Chinese envoy brings up Thaad

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Chinese envoy brings up Thaad


Liu Jianchao

China stepped up pressure on Korea Monday to steer clear of a U.S. plan to deploy an advanced anti-ballistic missile system here, publicly expressing its concerns.

Chinese Assistant Minister of Foreign Affairs Liu Jianchao met with Lee Kyung-soo, his Korean counterpart, at Seoul’s Foreign Ministry on Monday. After their talks, Liu told reporters that he had spoken with Lee about China’s concerns about possible deployment of the Terminal High Altitude Area Defense system, better known as Thaad.

“We had a very candid and free discussion on the Thaad issue,” Liu said. “China’s position was provided to Korea.”

He urged Seoul to seriously consider Beijing’s concerns about the missile shield.

“The United States and Korea should make a proper decision on the Thaad issue,” Liu said.

Thaad is a U.S. missile defense program designed to shoot down missiles closer to their point of origin than current defenses can. Both Beijing and Moscow are against deployment of a Thaad battery in Korea because they worry that its radar system, which can cover 1,000 kilometers (621 miles), could be used as a method of surveillance against them.

“Thaad was not an official agenda item between Seoul and Beijing,” said a Korean foreign ministry official. “We did not formally discuss it. China expressed its stance, and we, once again, explained our position that the United States has not made a request to send a Thaad battery here and no decision has been made.”

The official said the discussion on Thaad between Liu and Lee was brief and no details, such as reducing the range of the radar for the missile defense system, were discussed.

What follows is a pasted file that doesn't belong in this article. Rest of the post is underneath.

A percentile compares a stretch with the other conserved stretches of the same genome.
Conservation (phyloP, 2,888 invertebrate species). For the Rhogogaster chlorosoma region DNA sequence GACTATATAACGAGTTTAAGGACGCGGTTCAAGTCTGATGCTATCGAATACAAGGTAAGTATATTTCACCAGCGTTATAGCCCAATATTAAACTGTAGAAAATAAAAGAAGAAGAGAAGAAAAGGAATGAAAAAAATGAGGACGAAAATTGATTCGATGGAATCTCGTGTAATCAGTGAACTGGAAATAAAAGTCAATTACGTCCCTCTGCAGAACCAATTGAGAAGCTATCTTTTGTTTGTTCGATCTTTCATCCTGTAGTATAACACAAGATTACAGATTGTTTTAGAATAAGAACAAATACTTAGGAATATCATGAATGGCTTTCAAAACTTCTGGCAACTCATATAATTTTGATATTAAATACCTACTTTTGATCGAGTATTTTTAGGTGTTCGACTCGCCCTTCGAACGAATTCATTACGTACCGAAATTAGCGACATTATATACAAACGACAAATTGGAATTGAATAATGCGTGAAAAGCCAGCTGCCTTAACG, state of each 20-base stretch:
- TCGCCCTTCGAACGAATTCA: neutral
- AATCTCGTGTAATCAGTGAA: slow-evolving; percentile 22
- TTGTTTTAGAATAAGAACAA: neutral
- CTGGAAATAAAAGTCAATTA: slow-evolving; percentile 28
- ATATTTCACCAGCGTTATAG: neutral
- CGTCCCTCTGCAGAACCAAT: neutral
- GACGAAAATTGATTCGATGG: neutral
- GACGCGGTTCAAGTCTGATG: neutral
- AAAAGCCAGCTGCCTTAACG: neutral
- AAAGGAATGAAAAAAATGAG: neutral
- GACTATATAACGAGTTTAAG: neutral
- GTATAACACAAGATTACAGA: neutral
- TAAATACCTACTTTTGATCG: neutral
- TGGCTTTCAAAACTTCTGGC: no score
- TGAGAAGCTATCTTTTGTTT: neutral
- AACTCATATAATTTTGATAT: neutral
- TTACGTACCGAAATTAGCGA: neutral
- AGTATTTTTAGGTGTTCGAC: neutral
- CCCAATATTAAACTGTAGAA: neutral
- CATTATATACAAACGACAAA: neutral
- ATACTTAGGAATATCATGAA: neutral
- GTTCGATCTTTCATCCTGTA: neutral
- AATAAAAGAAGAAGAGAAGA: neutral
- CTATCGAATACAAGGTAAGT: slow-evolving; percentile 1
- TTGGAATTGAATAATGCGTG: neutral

It is not the first time that a senior Chinese official expressed concerns about the Thaad deployment in Korea. During his visit to Korea last month, Chinese Defense Minister Chang Wanquan brought up the issue in talks with his Korean counterpart, Han Min-koo.

Sources have also told the JoongAng Ilbo that Chinese President Xi Jinping urged President Park Geun-hye to reject any U.S. request to deploy the system to Korea during a summit last year.

Seoul and Washington’s official position is that they haven’t even discussed Thaad deployment, although pressure has been applied publicly by several American officials.

Assistant Secretary of State for East Asian and Pacific Affairs Daniel Russel is also scheduled to arrive here on Monday, and it appeared almost certain that the Thaad deployment would be addressed by him in some manner. He will meet Tuesday with Assistant Foreign Minister Lee, who is also his counterpart.

The U.S. Forces Korea made a rare public admission last week that it had conducted studies to find suitable sites for a possible future deployment.

The JoongAng Ilbo reported last week that former commanders of the U.S. Forces Korea had tried to persuade National Assembly Speaker Chung Ui-hwa of the necessity to deploy Thaad during their meeting in Washington on March 6. Ahn Ho-young, the Korean ambassador to the United States, also attended the meeting, the report said.

Chinese Assistant Foreign Minister Liu told reporters Monday that he discussed with Lee yet another sensitive issue, Korea’s participation in China’s initiative to create the Asian Infrastructure Investment Bank (AIIB).

“I explained to him the progress of the AIIB and once again expressed our position that China hopes to have Korea as a founding member,” Liu said. “Korea said it will make a decision based on a comprehensive assessment on its actual economic gains.”

While China has pushed Korea to join the AIIB, Seoul has remained reluctant due to pressure from the United States. For Korea to join the AIIB as a founding member, it should make a decision before the end of this month.

Seoul is under increasing pressure from Washington to stay away from the plan following the British government’s decision last week to become a founder member.

The AIIB is envisioned as a new financial institution to rival the World Bank and Asian Development Bank.

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